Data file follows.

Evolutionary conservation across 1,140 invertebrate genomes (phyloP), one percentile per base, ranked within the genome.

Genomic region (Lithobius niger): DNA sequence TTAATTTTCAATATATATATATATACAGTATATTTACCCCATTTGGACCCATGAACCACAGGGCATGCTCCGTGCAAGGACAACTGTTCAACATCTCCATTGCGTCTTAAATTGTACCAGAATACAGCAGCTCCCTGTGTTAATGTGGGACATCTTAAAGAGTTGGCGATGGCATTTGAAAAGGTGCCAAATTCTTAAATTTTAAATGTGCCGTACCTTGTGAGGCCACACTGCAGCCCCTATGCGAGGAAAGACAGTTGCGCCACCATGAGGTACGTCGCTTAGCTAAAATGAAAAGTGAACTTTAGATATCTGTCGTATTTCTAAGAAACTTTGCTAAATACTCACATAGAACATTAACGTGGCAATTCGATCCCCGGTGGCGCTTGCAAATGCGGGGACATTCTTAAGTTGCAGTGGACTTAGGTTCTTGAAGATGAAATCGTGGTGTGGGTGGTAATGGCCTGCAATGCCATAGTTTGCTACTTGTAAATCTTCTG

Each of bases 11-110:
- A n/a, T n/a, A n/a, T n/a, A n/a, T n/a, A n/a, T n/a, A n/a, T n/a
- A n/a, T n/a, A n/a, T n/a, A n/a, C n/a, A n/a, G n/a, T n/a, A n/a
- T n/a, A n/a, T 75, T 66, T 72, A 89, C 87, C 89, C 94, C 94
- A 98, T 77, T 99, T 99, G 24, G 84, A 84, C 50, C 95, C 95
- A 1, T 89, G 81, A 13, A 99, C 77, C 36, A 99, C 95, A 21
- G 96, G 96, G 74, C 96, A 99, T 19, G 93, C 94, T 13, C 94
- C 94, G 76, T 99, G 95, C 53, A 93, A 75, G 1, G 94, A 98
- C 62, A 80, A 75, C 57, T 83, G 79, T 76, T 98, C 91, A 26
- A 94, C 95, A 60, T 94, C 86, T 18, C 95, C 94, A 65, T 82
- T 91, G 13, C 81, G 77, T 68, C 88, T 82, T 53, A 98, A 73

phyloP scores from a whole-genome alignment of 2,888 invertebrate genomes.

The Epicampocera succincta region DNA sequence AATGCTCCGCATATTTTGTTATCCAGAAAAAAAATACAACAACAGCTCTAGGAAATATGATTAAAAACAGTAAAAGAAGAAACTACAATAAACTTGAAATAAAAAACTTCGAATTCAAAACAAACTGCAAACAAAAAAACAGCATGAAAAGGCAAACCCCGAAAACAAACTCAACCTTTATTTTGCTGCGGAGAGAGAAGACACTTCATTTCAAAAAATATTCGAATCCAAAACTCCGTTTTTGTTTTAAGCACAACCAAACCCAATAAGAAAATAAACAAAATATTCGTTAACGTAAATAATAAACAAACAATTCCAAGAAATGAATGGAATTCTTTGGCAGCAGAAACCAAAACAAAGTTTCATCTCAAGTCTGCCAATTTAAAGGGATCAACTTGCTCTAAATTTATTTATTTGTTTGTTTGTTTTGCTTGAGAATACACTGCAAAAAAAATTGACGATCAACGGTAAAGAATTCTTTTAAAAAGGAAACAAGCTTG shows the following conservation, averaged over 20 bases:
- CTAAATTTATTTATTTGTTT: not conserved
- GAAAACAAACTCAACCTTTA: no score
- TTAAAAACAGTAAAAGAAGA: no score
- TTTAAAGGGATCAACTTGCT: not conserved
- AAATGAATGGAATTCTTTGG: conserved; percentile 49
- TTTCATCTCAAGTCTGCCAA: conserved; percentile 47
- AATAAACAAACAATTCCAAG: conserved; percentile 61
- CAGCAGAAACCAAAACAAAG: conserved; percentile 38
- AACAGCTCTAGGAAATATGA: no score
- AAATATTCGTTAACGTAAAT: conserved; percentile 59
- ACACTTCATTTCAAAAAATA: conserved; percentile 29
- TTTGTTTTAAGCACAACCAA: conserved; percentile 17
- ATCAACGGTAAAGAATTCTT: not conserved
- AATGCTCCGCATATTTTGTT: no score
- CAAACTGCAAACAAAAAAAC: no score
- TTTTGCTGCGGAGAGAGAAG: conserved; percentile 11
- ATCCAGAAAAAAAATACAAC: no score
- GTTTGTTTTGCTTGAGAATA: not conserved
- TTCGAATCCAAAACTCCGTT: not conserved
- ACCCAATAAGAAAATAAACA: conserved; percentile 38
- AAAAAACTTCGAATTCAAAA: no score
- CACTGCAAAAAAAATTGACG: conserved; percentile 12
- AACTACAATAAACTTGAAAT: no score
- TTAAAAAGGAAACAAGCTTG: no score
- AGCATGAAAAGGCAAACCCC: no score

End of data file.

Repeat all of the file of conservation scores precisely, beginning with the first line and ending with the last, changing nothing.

Evolutionary conservation across 1,140 invertebrate genomes (phyloP), one percentile per base, ranked within the genome.

Genomic region (Lithobius niger): DNA sequence TTAATTTTCAATATATATATATATACAGTATATTTACCCCATTTGGACCCATGAACCACAGGGCATGCTCCGTGCAAGGACAACTGTTCAACATCTCCATTGCGTCTTAAATTGTACCAGAATACAGCAGCTCCCTGTGTTAATGTGGGACATCTTAAAGAGTTGGCGATGGCATTTGAAAAGGTGCCAAATTCTTAAATTTTAAATGTGCCGTACCTTGTGAGGCCACACTGCAGCCCCTATGCGAGGAAAGACAGTTGCGCCACCATGAGGTACGTCGCTTAGCTAAAATGAAAAGTGAACTTTAGATATCTGTCGTATTTCTAAGAAACTTTGCTAAATACTCACATAGAACATTAACGTGGCAATTCGATCCCCGGTGGCGCTTGCAAATGCGGGGACATTCTTAAGTTGCAGTGGACTTAGGTTCTTGAAGATGAAATCGTGGTGTGGGTGGTAATGGCCTGCAATGCCATAGTTTGCTACTTGTAAATCTTCTG

Each of bases 11-110:
- A n/a, T n/a, A n/a, T n/a, A n/a, T n/a, A n/a, T n/a, A n/a, T n/a
- A n/a, T n/a, A n/a, T n/a, A n/a, C n/a, A n/a, G n/a, T n/a, A n/a
- T n/a, A n/a, T 75, T 66, T 72, A 89, C 87, C 89, C 94, C 94
- A 98, T 77, T 99, T 99, G 24, G 84, A 84, C 50, C 95, C 95
- A 1, T 89, G 81, A 13, A 99, C 77, C 36, A 99, C 95, A 21
- G 96, G 96, G 74, C 96, A 99, T 19, G 93, C 94, T 13, C 94
- C 94, G 76, T 99, G 95, C 53, A 93, A 75, G 1, G 94, A 98
- C 62, A 80, A 75, C 57, T 83, G 79, T 76, T 98, C 91, A 26
- A 94, C 95, A 60, T 94, C 86, T 18, C 95, C 94, A 65, T 82
- T 91, G 13, C 81, G 77, T 68, C 88, T 82, T 53, A 98, A 73

phyloP scores from a whole-genome alignment of 2,888 invertebrate genomes.

The Epicampocera succincta region DNA sequence AATGCTCCGCATATTTTGTTATCCAGAAAAAAAATACAACAACAGCTCTAGGAAATATGATTAAAAACAGTAAAAGAAGAAACTACAATAAACTTGAAATAAAAAACTTCGAATTCAAAACAAACTGCAAACAAAAAAACAGCATGAAAAGGCAAACCCCGAAAACAAACTCAACCTTTATTTTGCTGCGGAGAGAGAAGACACTTCATTTCAAAAAATATTCGAATCCAAAACTCCGTTTTTGTTTTAAGCACAACCAAACCCAATAAGAAAATAAACAAAATATTCGTTAACGTAAATAATAAACAAACAATTCCAAGAAATGAATGGAATTCTTTGGCAGCAGAAACCAAAACAAAGTTTCATCTCAAGTCTGCCAATTTAAAGGGATCAACTTGCTCTAAATTTATTTATTTGTTTGTTTGTTTTGCTTGAGAATACACTGCAAAAAAAATTGACGATCAACGGTAAAGAATTCTTTTAAAAAGGAAACAAGCTTG shows the following conservation, averaged over 20 bases:
- CTAAATTTATTTATTTGTTT: not conserved
- GAAAACAAACTCAACCTTTA: no score
- TTAAAAACAGTAAAAGAAGA: no score
- TTTAAAGGGATCAACTTGCT: not conserved
- AAATGAATGGAATTCTTTGG: conserved; percentile 49
- TTTCATCTCAAGTCTGCCAA: conserved; percentile 47
- AATAAACAAACAATTCCAAG: conserved; percentile 61
- CAGCAGAAACCAAAACAAAG: conserved; percentile 38
- AACAGCTCTAGGAAATATGA: no score
- AAATATTCGTTAACGTAAAT: conserved; percentile 59
- ACACTTCATTTCAAAAAATA: conserved; percentile 29
- TTTGTTTTAAGCACAACCAA: conserved; percentile 17
- ATCAACGGTAAAGAATTCTT: not conserved
- AATGCTCCGCATATTTTGTT: no score
- CAAACTGCAAACAAAAAAAC: no score
- TTTTGCTGCGGAGAGAGAAG: conserved; percentile 11
- ATCCAGAAAAAAAATACAAC: no score
- GTTTGTTTTGCTTGAGAATA: not conserved
- TTCGAATCCAAAACTCCGTT: not conserved
- ACCCAATAAGAAAATAAACA: conserved; percentile 38
- AAAAAACTTCGAATTCAAAA: no score
- CACTGCAAAAAAAATTGACG: conserved; percentile 12
- AACTACAATAAACTTGAAAT: no score
- TTAAAAAGGAAACAAGCTTG: no score
- AGCATGAAAAGGCAAACCCC: no score